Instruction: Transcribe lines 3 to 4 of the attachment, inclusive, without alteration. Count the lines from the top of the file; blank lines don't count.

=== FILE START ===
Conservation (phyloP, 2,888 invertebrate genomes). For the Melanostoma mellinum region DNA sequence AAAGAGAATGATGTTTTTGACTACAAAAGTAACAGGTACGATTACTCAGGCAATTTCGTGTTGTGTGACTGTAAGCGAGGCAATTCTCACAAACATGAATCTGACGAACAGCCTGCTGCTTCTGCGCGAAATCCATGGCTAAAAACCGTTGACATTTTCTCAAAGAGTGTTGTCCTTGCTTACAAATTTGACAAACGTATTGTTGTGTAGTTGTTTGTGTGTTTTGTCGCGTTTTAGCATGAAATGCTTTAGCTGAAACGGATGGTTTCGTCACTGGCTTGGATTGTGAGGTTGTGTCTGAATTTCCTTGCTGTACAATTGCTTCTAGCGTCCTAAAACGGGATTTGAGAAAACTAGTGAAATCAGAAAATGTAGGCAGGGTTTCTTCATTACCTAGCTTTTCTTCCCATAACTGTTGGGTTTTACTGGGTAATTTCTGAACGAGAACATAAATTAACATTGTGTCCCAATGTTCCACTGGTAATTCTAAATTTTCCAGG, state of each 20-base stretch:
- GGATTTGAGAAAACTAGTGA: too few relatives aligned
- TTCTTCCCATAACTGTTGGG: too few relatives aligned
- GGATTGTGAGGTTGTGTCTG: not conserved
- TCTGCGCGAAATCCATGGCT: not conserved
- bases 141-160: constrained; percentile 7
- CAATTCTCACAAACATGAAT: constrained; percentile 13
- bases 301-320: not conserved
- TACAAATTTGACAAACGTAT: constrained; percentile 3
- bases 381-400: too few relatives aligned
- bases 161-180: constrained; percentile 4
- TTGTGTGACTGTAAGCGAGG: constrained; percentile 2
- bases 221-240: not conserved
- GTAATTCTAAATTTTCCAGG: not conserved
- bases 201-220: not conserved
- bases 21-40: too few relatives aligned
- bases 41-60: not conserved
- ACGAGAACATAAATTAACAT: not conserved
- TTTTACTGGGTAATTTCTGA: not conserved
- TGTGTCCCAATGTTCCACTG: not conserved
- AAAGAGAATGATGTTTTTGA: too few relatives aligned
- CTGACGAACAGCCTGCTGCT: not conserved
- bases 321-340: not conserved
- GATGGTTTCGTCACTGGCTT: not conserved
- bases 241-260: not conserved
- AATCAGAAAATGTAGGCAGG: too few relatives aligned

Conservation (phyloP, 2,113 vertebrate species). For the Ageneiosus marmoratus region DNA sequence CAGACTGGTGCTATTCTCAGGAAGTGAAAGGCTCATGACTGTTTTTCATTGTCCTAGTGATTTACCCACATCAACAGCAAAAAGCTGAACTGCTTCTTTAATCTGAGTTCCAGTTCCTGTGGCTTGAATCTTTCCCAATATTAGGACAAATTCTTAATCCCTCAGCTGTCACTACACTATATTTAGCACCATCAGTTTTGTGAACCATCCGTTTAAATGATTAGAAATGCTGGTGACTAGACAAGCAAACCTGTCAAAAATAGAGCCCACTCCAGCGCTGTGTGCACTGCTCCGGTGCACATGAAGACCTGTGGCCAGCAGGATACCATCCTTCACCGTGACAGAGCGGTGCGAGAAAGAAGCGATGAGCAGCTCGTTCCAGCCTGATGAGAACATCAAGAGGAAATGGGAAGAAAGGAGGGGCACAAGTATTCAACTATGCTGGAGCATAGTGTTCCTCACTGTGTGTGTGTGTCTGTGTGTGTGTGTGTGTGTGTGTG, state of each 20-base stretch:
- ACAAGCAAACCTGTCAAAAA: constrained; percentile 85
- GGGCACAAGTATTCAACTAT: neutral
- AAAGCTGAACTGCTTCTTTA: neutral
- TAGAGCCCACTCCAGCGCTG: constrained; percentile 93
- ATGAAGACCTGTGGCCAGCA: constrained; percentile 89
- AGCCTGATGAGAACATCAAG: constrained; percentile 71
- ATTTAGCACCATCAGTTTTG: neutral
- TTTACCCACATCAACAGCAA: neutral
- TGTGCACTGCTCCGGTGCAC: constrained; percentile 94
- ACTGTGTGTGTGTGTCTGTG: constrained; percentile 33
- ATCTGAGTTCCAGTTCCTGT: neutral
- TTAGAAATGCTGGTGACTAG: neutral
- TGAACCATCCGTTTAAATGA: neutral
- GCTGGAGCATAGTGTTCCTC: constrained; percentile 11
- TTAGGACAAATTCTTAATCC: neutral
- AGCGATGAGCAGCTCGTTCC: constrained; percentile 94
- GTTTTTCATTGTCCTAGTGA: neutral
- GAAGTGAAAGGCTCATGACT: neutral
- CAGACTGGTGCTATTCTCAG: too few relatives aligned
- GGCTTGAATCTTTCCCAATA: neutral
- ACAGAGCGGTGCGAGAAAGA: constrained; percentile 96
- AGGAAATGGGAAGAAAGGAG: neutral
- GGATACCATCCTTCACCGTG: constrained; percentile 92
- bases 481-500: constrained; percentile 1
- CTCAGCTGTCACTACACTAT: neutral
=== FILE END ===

- TTCTTCCCATAACTGTTGGG: too few relatives aligned
- GGATTGTGAGGTTGTGTCTG: not conserved